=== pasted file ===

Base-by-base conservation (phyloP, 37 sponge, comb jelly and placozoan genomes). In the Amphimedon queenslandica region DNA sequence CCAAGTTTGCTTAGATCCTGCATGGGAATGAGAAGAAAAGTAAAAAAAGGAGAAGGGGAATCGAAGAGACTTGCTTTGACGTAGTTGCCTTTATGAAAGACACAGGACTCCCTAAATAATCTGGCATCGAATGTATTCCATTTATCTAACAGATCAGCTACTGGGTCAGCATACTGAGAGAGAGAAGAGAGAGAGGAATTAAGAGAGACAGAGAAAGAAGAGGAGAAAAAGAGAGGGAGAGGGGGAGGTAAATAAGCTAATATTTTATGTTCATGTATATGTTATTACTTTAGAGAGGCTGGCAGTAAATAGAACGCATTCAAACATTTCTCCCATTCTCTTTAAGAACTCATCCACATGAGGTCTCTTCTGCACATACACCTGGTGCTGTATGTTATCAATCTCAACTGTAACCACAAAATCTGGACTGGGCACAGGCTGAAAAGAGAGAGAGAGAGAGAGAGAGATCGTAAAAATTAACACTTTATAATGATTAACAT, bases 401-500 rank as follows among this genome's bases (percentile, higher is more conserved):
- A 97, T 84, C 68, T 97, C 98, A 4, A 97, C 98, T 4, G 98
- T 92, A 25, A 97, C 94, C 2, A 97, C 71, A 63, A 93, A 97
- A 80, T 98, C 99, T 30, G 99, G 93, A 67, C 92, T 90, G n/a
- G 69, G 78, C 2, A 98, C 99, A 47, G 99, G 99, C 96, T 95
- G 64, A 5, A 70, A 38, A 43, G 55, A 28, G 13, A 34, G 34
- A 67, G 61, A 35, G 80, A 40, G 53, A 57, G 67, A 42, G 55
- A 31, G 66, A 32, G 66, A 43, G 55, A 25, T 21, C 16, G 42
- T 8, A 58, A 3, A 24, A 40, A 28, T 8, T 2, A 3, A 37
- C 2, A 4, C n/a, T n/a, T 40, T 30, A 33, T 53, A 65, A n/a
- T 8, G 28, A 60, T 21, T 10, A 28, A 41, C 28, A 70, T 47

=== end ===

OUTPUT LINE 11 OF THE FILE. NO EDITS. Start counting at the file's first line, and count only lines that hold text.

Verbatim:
- T 8, G 28, A 60, T 21, T 10, A 28, A 41, C 28, A 70, T 47